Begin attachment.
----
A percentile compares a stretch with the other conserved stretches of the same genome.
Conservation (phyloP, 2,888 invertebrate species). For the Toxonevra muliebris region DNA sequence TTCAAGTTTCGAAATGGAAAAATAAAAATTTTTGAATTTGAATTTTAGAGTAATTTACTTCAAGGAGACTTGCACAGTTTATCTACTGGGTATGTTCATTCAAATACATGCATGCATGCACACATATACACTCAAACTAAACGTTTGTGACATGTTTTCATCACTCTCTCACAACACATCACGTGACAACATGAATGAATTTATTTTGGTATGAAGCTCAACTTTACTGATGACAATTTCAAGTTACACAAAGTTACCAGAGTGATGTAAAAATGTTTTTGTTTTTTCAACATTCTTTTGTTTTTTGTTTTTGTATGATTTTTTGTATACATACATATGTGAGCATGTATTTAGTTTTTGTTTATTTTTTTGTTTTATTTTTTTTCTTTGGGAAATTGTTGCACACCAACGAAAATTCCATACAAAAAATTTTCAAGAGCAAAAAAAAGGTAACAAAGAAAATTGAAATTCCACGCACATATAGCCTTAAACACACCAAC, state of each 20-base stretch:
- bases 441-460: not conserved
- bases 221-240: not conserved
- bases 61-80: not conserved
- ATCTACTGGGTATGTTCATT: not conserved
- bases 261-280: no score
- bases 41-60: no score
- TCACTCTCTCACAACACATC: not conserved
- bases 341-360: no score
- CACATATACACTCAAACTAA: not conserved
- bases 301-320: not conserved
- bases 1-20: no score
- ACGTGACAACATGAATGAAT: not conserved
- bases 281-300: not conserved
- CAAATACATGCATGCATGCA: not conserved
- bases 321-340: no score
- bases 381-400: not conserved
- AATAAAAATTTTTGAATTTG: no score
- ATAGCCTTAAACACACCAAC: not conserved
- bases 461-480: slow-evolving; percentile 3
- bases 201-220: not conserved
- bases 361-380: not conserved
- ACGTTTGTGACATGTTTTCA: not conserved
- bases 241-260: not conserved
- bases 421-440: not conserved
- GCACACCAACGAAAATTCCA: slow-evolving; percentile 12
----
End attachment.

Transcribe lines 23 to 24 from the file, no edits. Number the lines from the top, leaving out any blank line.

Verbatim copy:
- bases 361-380: not conserved
- ACGTTTGTGACATGTTTTCA: not conserved